73 Email Accounts Compromised in Major Phishing Attack on NCH Healthcare System

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The importance of security awareness training for healthcare employees has been highlighted by a recent phishing attack on Bonita Springs, FL-based NCH Healthcare System.

The attack was detected on June 14, 2019 when suspicious email activity was identified in relation to its payroll system. The investigation revealed a staggering 73 employees had responded to phishing emails and disclosed their account credentials to the scammers.

It is common for healthcare organizations to identify an email account breach and later discover the attack was more extensive than originally thought. Oftentimes, several emails accounts are discovered to have been compromised, often as a result of lateral phishing – The use of one compromised email account to send phishing emails to other individuals in the organization. However, a breach as extensive as this is fortunately rare.

NCH Healthcare system is still investigating the attack and is being assisted by a third-party computer forensics firm. The initial findings of the investigation suggest the attackers were not concerned with obtaining PHI, instead the goal of the attackers appears to have been to redirect payroll payments.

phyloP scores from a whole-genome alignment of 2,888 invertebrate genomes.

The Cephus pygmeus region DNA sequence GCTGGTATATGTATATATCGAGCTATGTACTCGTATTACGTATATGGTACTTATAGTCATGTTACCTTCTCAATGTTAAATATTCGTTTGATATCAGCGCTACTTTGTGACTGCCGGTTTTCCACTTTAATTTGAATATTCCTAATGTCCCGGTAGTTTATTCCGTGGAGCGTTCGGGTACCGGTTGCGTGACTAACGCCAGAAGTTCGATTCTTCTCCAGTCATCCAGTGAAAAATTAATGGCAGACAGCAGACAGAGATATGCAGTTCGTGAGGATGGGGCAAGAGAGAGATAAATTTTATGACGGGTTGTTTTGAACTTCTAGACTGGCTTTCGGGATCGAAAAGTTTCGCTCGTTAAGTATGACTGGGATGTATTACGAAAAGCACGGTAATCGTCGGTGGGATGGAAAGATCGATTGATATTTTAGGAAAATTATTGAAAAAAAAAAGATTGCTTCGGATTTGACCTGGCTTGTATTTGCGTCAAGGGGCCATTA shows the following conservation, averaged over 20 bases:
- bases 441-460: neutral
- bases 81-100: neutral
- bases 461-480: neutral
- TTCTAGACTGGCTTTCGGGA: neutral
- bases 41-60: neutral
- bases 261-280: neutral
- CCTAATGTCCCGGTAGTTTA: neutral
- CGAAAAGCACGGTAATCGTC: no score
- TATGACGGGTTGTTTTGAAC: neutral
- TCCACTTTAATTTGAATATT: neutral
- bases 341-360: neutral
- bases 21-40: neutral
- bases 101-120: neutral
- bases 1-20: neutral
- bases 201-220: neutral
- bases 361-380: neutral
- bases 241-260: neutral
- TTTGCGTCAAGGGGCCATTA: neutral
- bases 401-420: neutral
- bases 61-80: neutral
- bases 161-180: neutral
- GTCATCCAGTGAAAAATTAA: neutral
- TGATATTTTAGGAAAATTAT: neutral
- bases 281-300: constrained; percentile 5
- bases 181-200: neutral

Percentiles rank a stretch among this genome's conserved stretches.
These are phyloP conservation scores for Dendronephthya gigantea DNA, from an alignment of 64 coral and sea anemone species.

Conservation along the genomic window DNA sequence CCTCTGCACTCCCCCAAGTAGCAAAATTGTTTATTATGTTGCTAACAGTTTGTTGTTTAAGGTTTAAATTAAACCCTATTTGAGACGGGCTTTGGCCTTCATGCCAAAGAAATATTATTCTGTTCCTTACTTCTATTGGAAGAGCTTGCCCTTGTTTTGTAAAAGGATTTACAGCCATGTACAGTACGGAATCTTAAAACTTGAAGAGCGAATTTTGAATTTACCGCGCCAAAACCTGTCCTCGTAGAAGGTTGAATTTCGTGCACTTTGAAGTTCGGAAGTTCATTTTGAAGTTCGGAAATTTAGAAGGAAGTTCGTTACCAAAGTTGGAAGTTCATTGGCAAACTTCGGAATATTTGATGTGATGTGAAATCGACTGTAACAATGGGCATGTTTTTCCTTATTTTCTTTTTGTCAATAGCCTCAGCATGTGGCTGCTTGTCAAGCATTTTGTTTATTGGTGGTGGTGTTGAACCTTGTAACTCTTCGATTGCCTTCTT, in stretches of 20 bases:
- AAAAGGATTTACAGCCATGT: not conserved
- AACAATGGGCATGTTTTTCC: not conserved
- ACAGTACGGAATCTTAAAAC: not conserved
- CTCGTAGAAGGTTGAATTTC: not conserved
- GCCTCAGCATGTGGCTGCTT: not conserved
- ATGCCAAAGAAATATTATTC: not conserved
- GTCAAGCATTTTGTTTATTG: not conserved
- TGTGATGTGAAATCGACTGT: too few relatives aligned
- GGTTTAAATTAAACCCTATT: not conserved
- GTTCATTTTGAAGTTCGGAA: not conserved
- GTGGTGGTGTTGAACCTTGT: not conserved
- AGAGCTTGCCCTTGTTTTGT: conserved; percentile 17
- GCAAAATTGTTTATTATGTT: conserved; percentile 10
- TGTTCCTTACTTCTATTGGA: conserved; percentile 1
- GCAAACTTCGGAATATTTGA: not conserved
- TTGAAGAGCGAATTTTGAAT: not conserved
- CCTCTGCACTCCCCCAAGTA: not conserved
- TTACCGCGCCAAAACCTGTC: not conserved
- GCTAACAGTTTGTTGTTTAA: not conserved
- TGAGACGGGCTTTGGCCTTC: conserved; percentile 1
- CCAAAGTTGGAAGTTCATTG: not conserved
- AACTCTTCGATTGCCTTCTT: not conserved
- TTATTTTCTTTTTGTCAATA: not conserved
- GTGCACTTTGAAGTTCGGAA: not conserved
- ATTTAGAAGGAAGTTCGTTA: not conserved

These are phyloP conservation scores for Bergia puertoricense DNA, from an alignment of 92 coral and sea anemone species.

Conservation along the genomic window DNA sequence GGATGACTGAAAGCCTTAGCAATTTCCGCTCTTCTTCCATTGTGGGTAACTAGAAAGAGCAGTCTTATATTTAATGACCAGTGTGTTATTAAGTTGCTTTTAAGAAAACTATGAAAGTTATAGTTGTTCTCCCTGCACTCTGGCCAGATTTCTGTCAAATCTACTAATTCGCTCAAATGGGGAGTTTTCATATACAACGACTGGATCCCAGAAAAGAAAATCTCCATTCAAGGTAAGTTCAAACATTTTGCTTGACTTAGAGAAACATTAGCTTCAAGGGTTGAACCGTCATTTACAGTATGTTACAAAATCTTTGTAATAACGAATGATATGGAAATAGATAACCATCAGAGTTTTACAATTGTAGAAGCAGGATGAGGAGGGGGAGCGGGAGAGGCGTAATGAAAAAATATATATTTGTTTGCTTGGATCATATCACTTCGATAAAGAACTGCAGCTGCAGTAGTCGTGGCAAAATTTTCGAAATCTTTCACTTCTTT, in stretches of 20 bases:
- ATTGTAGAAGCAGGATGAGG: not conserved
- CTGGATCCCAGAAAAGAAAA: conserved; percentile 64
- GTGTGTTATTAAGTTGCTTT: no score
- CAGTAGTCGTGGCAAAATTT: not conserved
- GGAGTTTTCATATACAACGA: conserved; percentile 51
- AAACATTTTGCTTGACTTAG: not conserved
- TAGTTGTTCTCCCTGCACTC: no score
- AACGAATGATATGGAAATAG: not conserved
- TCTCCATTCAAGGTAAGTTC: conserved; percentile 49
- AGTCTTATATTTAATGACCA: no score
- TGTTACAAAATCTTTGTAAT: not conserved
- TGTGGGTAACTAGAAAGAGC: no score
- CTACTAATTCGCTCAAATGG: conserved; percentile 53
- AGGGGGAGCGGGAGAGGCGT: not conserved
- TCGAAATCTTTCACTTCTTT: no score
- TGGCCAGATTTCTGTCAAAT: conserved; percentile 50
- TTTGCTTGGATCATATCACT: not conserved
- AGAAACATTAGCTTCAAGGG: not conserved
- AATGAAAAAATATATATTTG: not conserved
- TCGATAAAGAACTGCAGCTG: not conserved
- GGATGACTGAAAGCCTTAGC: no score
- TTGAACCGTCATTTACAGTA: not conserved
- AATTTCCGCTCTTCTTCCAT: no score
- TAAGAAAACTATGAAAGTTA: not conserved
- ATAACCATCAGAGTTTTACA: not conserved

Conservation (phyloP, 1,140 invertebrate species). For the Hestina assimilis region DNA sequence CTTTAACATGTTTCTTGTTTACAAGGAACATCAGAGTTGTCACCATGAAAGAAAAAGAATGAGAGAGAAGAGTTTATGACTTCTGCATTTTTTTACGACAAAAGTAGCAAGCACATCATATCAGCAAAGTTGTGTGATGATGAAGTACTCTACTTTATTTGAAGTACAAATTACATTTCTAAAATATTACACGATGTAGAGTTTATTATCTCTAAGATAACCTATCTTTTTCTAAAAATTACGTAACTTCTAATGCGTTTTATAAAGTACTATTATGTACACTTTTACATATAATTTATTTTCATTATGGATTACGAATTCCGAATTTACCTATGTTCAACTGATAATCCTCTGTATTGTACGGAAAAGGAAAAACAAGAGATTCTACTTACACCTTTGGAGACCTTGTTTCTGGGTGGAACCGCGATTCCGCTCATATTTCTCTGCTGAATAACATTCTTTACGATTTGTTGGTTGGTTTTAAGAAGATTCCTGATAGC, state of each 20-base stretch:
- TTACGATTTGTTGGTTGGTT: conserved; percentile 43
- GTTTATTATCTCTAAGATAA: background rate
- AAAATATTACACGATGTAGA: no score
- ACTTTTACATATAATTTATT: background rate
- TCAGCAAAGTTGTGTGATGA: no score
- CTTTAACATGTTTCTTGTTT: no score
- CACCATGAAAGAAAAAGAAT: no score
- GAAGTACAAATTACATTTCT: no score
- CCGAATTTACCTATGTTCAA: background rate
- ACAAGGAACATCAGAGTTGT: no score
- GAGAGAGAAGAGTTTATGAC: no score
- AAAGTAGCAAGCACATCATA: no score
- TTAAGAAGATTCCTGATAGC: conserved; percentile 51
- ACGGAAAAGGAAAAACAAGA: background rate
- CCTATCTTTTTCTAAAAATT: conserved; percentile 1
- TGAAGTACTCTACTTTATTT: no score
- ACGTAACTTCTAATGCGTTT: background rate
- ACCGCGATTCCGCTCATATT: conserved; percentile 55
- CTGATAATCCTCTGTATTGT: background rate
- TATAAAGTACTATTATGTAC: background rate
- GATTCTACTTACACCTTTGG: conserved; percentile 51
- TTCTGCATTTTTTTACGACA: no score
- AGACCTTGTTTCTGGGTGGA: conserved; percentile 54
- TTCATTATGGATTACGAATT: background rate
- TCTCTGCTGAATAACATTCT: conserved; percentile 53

The forensic team confirmed on July 2, 2019 that some patient information was exposed as a result of the attack, but as the investigation is still ongoing, at this stage no confirmation has been issued on the types of information that were potentially compromised. Affected individuals will be notified accordingly when the investigation has concluded.

That process is likely to take some time given the extent of the breach and the number of emails in the compromised accounts that need to be checked to determine whether they contain protected health information.

NCH compliance officer Kelly Daly said the security measures put in place prior to the phishing attack limited the harm caused. Without those measures, more of the company’s 5,000 employees could also have fallen for the scam.

No reports have been received to date that suggest patients’ PHI has been misused, but patients are being advised to monitor their explanation of benefits statements and accounts for signs of identity theft and other misuses of their personal information.

Author: HIPAA Journal

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